The area now known as Hong Kong was likely inhabited as early as the Stone Age. It fell under Chinese rule in the 3rd century B.C., turning what was once a sprawling collection of fishing villages into a booming (and, to European eyes, quite enviable) center of international trade. It was no surprise, then, that Great Britain claimed it in 1842 as the spoils of battle. The end of the First Opium War, fought for three years along China’s most popular trade routes, had turned Hong Kong Island into a colony of the crown. Britain snapped up surrounding territories in the years that followed, and Hong Kong grew from a single island to a region that encompassed some 425 square miles.
While segregated -- half the region dedicated to European pursuits such as polo and cricket, and the other filled with tea shops, silk traders and other Chinese cultural holdovers -- Hong Kong flourished as a British port. Historians herald its early educational system, which worked to meld eastern and western philosophies. The region drew Chinese émigrés throughout the 1850s as rebellion rocked the mainland; a host of international expats, including a few thousand American citizens, were drawn to Hong Kong as trade routes grew in the late 19th and early 20th centuries. World War II introduced another wave of invaders: Japanese occupation forces controlled the region for nearly four years before the British returned in 1945.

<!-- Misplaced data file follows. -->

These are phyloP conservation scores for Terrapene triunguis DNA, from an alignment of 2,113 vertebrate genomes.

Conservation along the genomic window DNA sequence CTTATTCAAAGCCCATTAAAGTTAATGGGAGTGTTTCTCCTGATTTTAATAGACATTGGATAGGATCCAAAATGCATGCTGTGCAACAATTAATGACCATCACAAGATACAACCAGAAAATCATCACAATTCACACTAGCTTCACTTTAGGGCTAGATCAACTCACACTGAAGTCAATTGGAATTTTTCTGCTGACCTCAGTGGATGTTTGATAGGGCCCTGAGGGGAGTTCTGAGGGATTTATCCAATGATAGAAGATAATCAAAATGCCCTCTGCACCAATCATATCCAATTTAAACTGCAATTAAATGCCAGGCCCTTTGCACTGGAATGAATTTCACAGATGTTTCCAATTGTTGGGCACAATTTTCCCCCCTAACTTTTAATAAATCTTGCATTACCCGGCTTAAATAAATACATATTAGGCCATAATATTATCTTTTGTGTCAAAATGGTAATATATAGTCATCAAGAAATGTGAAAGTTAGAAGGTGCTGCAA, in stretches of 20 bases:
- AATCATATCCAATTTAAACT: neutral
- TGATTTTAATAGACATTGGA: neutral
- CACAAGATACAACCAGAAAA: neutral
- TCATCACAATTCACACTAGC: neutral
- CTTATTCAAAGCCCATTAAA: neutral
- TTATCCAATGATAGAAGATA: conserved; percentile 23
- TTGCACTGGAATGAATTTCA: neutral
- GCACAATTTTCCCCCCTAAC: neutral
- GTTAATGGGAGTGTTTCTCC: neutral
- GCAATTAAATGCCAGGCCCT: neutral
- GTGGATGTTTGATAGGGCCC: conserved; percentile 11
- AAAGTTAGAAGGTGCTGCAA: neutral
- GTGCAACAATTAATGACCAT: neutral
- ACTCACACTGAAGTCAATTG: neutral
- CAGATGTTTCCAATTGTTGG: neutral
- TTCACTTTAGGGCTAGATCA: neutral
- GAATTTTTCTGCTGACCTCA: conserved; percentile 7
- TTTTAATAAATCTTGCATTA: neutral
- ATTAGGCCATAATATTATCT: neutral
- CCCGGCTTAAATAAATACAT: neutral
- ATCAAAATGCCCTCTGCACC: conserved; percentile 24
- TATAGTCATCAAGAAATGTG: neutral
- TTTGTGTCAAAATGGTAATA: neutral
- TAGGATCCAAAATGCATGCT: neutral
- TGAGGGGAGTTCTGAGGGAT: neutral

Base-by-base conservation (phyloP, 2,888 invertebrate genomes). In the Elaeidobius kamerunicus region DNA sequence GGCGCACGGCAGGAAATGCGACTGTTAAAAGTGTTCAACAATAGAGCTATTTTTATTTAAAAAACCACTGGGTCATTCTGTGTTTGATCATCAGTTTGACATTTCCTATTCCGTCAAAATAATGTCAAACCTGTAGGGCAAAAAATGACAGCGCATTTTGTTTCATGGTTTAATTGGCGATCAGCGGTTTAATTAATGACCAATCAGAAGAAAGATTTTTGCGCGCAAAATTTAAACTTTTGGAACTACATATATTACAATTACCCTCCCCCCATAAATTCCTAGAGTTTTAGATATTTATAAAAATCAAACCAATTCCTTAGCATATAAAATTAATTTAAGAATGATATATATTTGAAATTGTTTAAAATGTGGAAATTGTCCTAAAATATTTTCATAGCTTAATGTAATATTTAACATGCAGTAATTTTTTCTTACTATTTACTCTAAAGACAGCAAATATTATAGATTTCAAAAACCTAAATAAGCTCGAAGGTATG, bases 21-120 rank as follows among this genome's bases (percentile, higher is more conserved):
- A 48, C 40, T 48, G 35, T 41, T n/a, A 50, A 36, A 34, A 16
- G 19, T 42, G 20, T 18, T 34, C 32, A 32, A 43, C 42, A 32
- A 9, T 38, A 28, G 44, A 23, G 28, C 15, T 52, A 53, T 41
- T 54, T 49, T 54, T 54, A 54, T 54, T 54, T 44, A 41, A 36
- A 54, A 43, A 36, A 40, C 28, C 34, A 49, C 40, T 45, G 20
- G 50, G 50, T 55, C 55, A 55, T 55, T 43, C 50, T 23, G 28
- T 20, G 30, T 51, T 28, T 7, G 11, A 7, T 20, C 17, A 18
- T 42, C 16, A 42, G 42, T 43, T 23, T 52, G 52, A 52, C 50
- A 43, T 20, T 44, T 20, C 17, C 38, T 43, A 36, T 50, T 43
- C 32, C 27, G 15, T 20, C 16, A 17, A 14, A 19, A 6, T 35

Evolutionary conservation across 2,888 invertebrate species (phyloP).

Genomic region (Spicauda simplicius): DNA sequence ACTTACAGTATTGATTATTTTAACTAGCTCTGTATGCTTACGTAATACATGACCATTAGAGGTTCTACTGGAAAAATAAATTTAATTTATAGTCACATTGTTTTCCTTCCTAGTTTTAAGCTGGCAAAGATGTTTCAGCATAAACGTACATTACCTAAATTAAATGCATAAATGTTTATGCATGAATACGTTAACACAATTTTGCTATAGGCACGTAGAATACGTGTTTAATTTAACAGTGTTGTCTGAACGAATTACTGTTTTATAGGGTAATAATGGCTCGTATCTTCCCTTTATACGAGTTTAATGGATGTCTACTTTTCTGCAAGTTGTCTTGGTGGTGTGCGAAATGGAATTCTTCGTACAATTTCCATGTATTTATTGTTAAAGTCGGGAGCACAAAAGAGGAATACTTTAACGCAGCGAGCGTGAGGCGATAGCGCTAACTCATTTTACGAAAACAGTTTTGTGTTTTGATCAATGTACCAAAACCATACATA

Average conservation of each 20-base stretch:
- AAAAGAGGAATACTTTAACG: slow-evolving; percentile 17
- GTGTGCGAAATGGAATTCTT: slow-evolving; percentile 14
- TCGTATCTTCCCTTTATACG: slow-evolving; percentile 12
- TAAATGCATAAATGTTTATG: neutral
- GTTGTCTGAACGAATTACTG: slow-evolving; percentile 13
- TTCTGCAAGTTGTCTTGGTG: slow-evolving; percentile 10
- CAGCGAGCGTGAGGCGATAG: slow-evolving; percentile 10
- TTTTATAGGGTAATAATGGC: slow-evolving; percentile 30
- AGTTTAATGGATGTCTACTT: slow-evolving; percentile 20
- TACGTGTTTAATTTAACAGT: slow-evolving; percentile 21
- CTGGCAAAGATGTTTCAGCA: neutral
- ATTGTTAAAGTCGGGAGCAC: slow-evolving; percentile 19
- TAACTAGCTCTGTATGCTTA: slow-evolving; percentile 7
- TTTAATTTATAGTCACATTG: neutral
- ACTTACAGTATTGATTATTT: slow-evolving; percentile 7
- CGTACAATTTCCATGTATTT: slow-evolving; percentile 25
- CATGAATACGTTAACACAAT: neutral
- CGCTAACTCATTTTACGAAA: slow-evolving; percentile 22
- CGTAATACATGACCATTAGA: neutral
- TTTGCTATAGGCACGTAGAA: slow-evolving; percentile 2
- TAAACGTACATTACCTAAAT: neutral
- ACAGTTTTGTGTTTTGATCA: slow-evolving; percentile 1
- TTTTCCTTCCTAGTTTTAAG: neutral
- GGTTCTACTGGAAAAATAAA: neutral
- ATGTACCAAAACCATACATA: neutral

Post-war Hong Kong became a capital of industry as well as trade. Plastics and textiles became top exports, and skyscrapers redefined the local skyline. Controversy also brewed -- separated from mainland China by 150 years of colonial rule, modern Hong Kong was a diplomatic minefield. After years of debate and negotiation, the area was returned to Chinese sovereignty in 1997; now considered a “special administrative region” of a communist superpower, Hong Kong retains its capitalist ideals and governs much as it did in its British heyday.